In the present study, different protein sequence descriptors were assessed in their ability to retrieve remote homology relationships among dissimilar but structurally related protein sequences. During the first round of the evaluation, we benchmarked the performance in remote homology identification of 13 descriptors. The descriptors were classified in three general classes—global, nonlocal, and local—depending on the type of information they are capturing in a given protein sequence. Initially, the performance was quantified only in terms of the sensitivity by recording the number of correctly assigned remote homology relationships within 445 test proteins taken from a reference data set. The details about the exact nature of the different types of sequence descriptors and how the reference data set was compiled are outlined in Materials and Methods. The rates of remote homology identification based on these descriptors are listed in Table 11.

Table 1.
Sensitivity of remote homology identification based on different sequence descriptors

Of the 13 descriptors, five were global sequence-based descriptors with a sensitivity ranging from 3.8% to 27.6%. The top performing one was the PSI-BLAST-based descriptor type, allowing successful remote homology identification for every third protein sequence. We adopted this descriptor as a reference because the algorithm is an integral part of several state-of-the-art fold-recognition methods (Kelley et al. 2000; Shi et al. 2001; McGuffin and Jones 2003). Throughout our work we tried to investigate how much we would be able to improve on it. A first conclusion was that with an identification rate of 20% higher the profile-based alignment descriptor (PSI-BLAST) performed better than the pairwise alignment descriptor (FASTA) (cf. Table 11).). Furthermore, even in the case in which the cutoff for e-values was set to 0.01 to filter out the easily identifiable homology pairs, the PSI-BLAST-based descriptor retained its good performance. However, in this case the obtained confidence levels tended to decrease.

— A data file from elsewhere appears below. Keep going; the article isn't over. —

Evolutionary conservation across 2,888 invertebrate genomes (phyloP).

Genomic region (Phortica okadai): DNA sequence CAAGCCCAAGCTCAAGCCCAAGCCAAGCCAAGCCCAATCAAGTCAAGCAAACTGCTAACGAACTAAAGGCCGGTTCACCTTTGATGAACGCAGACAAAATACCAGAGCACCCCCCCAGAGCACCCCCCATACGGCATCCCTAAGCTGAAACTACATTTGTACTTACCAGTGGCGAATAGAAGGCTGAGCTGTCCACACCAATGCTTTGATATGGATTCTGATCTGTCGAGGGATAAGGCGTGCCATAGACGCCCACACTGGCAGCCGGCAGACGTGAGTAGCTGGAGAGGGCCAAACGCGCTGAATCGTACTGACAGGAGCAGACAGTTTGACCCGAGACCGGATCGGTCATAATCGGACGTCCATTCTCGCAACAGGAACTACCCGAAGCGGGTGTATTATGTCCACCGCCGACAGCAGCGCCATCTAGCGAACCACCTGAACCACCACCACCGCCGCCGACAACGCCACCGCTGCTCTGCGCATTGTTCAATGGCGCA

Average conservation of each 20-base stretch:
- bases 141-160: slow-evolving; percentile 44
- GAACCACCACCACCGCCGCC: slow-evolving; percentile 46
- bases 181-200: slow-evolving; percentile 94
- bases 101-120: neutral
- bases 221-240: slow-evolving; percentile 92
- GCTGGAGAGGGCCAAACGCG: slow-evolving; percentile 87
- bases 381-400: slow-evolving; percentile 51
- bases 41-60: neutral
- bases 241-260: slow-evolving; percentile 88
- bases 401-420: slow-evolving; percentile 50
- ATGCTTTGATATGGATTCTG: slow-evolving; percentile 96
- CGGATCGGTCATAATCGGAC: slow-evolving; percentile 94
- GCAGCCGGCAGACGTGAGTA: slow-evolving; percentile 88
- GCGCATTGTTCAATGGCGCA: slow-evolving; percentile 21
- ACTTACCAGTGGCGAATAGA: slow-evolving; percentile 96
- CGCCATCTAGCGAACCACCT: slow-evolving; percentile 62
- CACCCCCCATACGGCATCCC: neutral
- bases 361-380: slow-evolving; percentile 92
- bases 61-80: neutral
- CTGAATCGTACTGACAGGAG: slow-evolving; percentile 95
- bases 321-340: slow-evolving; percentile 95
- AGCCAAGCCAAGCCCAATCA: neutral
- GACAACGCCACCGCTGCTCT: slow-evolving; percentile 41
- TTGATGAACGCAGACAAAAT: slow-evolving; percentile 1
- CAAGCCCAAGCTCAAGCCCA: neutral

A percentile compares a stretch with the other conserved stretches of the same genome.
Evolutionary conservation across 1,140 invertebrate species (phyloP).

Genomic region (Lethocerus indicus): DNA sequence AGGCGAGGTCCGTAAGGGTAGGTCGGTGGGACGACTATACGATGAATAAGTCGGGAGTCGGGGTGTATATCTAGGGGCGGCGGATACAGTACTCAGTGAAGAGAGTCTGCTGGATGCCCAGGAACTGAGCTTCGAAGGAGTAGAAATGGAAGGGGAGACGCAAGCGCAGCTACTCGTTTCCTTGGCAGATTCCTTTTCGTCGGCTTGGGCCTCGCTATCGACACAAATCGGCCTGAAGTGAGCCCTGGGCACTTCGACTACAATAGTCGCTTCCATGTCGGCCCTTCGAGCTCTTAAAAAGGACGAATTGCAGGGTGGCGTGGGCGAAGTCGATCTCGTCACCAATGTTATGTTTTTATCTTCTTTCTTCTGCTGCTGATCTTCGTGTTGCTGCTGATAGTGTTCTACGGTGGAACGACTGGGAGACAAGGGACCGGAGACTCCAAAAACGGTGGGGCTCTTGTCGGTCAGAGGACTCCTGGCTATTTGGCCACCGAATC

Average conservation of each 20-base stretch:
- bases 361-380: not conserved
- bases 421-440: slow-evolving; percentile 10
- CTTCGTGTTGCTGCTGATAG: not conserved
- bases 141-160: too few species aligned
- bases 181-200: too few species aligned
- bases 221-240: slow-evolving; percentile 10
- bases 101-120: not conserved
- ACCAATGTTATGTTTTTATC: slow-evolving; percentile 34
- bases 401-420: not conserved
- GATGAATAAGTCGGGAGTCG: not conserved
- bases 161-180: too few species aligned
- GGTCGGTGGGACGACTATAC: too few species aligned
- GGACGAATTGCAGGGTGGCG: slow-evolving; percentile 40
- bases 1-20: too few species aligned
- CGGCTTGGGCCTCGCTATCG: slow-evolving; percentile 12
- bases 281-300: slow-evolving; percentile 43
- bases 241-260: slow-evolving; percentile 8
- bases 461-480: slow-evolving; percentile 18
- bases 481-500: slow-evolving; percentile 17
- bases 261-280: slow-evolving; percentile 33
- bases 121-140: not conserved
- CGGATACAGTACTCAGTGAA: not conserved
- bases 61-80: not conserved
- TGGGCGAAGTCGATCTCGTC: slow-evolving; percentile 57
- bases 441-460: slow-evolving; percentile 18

Coding based on the predicted secondary structure with an identification rate of nearly every fourth sequence was a second top-performing descriptor. In the present study, three descriptors based on the predicted secondary structure from PSIPRED were assessed. In our work, the SSEA descriptor performed better than the two other nonlocal descriptors CTD_SS and ACCT_SS relying on the predicted secondary structure, which is in line with the results of McGuffin and Jones (2002). As a successful example of application of the SSEA descriptor, the remote homology between 1cem and 1qazA was confidently identified, although the sequence identity between them is only 11%. The secondary structure prediction accuracy from PSIPRED was 83% and 81% for the two proteins, respectively (Fig. 1 [triangle]). However, we would like to emphasize that the secondary structure on its own is not sufficient to address reliably the problem of structural relationship (McGuffin and Jones 2002), as the same secondary structure topology may correspond to different folds.

Figure 1.
Graph illustrating two remote homologs (1cem and 1qazA) successfully detected by the SSEA descriptor. With the predicted secondary structure from PSI-PRED, all the FSSP607 sequences were converted into the format of predicted secondary structure elements ...

The poor performances of the class of nonlocal descriptors were somewhat unexpected in our work, as we speculated that this type of coding should be able to capture some information related to the nonlocal nature of the protein folding phenomenon. However, there appeared to be no convincing evidence in the literature that nonlocal descriptors can be useful in remote homology detection, either.